There is, however, something that can be done by law makers. Yes, you are reading this, I am arguing in favour of regulation. Invasion of privacy is a violation of rights. Spying on people, hacking phones, photographing people in their private property and following people should be illegal and journalists who hound celebrities should be punished under the law. This wont stop journalists trying for exclusive news stories, but the courts need to show that they have back bone and are willing to stand up for people’s privacy and stop journalist from acting as they do. If this means fewer exclusive scoops on the private lives of our favourite celebrities, then that’s probably a plus. You might argue that this is a violation of the free press, but that is freedom to write what you want, not to do what you want when those actions are at odds with the rule of law. Newspapers might find themselves making less money, but that might encourage them to find better way of selling papers, like reporting on real news,

Newspapers themselves can and should act as their own regulator. Journalists have a bad reputation that can’t be good for the industry at all. By regulating themselves, papers might actually be able to get themselves a better reputation and hence lure some of the talent that is leaking away to online journalism back to the printed word. Then again I can’t see newspapers having the forethought to do that, especially if it means losing some revenue in the short term. It’s probably too much to ask for journalist and editor to allow principles to get in the way of selling copies, certainly for enough of them to do that to actually make any difference.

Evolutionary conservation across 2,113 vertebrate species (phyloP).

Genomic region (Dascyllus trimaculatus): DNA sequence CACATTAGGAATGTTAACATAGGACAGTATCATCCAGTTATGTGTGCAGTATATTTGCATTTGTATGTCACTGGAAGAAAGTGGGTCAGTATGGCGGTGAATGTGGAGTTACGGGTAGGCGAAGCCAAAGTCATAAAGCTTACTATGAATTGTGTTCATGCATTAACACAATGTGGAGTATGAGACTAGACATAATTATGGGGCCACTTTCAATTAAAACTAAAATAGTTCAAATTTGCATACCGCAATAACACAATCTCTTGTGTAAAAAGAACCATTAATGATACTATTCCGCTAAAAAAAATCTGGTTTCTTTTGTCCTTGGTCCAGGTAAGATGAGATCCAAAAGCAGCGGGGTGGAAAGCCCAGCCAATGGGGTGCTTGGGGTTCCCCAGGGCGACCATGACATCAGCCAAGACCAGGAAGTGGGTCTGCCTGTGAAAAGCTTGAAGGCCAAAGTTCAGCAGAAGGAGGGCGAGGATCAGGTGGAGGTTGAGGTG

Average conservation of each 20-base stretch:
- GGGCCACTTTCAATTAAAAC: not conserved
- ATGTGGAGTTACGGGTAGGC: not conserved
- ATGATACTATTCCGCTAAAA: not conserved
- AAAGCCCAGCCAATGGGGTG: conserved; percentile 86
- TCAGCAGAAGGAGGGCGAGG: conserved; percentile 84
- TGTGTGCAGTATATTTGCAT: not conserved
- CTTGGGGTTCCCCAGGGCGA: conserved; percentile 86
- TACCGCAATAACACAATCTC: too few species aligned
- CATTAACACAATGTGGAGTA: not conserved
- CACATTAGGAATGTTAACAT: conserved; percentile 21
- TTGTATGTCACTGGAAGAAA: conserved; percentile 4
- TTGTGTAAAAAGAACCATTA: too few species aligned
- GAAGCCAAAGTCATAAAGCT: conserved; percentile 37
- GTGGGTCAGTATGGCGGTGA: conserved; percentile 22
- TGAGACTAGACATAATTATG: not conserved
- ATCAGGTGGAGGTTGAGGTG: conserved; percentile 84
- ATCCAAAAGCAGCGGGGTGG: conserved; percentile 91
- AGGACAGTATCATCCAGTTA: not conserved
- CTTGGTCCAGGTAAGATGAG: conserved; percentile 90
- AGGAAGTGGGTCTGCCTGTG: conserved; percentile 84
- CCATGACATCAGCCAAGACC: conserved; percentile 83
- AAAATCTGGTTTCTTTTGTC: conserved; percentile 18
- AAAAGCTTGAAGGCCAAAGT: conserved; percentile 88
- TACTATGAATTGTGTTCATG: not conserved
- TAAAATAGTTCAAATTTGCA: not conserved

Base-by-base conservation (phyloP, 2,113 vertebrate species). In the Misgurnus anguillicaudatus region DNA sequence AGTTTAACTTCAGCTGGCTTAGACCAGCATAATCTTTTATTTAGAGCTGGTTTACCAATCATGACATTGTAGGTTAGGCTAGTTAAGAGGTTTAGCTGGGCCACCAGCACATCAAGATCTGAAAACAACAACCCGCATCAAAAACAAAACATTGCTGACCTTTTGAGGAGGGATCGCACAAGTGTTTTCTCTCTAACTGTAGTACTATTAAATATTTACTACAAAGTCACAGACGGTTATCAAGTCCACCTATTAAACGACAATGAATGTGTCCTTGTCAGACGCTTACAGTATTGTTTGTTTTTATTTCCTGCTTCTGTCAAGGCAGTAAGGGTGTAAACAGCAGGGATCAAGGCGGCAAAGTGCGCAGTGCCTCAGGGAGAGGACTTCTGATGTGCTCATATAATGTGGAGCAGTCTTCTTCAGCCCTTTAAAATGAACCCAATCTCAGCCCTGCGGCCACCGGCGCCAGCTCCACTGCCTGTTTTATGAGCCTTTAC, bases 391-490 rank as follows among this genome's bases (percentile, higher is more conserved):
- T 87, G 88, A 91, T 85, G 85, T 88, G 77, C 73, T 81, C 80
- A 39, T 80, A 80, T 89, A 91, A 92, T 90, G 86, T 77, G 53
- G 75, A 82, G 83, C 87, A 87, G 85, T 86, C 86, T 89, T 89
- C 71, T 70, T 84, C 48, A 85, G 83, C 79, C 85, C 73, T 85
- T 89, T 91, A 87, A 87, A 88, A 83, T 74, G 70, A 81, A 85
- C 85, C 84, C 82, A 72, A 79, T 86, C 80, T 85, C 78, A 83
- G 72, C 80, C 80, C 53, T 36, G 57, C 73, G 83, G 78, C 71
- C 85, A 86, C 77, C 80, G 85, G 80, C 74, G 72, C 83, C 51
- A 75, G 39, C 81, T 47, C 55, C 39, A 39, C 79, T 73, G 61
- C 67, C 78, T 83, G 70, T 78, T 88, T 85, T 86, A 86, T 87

Even more unlikely is the possibility that the public might realise that, not only is news about celebrities thoroughly uninteresting, but the way in which that news is acquired is immoral, and refusing to buy tabloid newspapers any more, deciding instead to read better sources of news and thus becoming better informed. Pigs might fly. We can but hope that this scandal might have revealed just what lengths some journalists will go to in order to get news and put some people off, but I doubt it will make much of a dent in sales figures.

This scandal most certainly will not bring about a brave new world of journalistic and editorial standards. Very little will really change because journalists, editor, politicians and regulators are all deeply entrenched in an unhealthy, dependant relationship that profits all of them so long as the public doesn’t understand just how deep it all goes. When one slips up, they all look bad, there are red faces, apologies, a few meaningless changes of boarder and in a few months everything is back to normal. Some small changes for the better might come from this, but don’t expect much of a revolution from the old media.

No comments:

Post a Comment